Sinn Féin health spokesperson Louise O’Reilly has called on the government to secure a domestic production line of Covid-19 testing kits as a chronic shortage has meant that the Páirc Uí Chaoimh testing centre in Cork had to stop testing.
Deputy O’Reilly said: “The news that the testing site at Páirc Uí Chaoimh had to stop testing due to a lack of Covid-19 testing kits is extremely worrying.
“Last week, we had changes to testing criteria which meant that thousands of people who were previously scheduled for a test were told they would now not be tested.
"It was suggested at the time that the change was announced because of a shortage of testing kits - it now appears that this is in fact the case.
“The World Health Organisation have been clear in their advice that states must “test, test, test”.
“Indeed, one of the most important factors contributing to low death rates in Germany appears to be that it is testing far more people than any other European country.
“In order to test as many people as possible and find out the true scale of the virus is across the State, then we must have enough testing kits.
“In conjunction with the lack of necessary PPE for frontline workers, this latest development raises serious questions and underlines the need to ensure we have a domestic supply of Covid-19 testing kits.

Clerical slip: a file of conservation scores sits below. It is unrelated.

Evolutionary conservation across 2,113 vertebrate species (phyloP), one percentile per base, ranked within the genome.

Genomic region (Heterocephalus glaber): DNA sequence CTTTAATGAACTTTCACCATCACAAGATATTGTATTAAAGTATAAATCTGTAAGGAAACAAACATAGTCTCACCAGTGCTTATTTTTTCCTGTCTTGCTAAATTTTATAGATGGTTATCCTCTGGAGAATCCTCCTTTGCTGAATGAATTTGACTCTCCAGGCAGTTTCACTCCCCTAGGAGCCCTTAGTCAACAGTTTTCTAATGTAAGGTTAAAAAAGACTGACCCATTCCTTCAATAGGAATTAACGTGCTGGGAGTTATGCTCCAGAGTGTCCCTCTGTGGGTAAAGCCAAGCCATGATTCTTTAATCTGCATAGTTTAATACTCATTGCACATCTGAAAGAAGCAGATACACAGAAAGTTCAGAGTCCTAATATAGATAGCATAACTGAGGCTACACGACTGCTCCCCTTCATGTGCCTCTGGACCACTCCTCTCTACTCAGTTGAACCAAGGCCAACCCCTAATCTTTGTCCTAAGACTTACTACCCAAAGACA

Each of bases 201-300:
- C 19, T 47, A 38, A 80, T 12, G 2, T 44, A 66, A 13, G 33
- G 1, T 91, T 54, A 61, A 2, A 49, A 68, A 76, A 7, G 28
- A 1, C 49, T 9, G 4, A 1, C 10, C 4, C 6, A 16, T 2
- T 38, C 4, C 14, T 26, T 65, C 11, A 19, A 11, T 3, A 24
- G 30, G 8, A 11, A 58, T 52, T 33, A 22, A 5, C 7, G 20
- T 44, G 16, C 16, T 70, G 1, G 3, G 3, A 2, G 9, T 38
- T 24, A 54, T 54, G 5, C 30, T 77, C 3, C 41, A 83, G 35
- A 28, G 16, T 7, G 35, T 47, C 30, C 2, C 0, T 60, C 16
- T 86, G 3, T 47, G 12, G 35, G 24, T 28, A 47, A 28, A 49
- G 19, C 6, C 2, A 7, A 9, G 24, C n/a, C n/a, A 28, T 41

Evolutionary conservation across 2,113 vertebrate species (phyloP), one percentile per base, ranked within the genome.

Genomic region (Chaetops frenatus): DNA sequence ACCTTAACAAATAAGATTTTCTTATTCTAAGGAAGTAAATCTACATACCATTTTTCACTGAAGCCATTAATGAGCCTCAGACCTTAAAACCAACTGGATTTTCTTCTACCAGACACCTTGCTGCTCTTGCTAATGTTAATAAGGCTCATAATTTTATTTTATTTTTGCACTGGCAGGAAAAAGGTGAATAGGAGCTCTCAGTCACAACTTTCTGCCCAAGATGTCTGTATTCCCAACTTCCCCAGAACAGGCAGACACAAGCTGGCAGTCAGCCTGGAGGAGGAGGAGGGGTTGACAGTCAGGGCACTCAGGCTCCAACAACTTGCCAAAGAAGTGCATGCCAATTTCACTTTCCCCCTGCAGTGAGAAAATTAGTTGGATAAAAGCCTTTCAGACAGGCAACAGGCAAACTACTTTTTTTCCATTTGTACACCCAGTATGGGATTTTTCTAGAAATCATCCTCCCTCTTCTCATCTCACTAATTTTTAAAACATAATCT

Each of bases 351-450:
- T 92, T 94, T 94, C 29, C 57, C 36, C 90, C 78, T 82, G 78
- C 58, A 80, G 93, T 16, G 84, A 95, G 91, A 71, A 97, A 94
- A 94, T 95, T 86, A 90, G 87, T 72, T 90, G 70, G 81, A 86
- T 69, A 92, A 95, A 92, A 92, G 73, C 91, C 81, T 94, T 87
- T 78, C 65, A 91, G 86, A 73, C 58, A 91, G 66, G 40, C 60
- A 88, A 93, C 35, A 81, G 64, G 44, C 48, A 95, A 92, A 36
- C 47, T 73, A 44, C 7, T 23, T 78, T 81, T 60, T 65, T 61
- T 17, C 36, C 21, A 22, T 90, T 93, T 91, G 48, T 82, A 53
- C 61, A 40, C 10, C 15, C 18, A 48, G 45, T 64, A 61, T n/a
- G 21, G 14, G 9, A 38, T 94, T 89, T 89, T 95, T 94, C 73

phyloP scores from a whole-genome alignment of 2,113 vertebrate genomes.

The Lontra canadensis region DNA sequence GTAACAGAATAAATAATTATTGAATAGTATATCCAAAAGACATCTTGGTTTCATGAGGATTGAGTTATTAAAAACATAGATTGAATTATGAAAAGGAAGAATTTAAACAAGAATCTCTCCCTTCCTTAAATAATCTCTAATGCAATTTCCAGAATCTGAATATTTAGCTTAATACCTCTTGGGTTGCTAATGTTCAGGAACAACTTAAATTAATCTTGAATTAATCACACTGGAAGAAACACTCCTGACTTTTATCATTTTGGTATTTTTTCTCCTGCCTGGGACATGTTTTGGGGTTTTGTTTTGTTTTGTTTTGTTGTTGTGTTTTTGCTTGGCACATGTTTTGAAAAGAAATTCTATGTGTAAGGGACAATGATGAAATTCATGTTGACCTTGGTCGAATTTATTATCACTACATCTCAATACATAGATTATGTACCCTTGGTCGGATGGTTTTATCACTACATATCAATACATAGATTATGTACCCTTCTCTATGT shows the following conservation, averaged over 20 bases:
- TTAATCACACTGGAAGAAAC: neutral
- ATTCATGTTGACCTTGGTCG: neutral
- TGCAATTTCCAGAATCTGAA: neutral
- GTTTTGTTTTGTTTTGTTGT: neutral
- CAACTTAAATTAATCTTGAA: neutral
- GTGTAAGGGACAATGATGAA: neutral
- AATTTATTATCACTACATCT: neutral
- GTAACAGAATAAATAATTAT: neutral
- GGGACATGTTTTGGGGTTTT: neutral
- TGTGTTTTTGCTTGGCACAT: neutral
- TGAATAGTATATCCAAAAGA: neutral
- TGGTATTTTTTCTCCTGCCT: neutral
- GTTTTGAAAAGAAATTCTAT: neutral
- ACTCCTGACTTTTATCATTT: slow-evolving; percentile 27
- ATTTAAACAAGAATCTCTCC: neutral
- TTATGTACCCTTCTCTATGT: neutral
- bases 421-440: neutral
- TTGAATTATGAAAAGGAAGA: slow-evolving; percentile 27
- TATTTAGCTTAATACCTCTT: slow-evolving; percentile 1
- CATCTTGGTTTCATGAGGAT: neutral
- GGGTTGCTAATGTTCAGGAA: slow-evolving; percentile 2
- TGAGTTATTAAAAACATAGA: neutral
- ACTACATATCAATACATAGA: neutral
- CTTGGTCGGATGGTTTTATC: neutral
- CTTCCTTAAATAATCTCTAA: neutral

“Across Ireland, we have some of the foremost medical device companies in the world as well as some fantastic and ingenuitive domestic medical companies.
“The government and the HSE must liaise with these companies and deliver a domestic supply line of testing kits.
“We cannot continue to leave hostages to fortune and rely on imports from other countries, especially as there are disturbing reports in recent days that some countries are hijacking supplies of PPE and equipment if delivery planes stop over at their airports.
“It is reported that Abbott Laboratories, who employ around 3,000 people across nine sites in Ireland, plan to manufacture 50,000 Coronavirus testing kits for the United States that can tell if someone is infected in as little as five minutes, and is so small and portable it can be used in almost any healthcare setting.
“Similarly, Randox in Antrim produce a test which uses bio-chip array technology to identify Covid-19 and differentiate it from nine other respiratory infections.
“I would implore the government to reach out to all possible medical devices companies in Ireland - big and small - and work with them to guarantee a domestic supply of testing kits.
"Without them, we are blind in this battle.”
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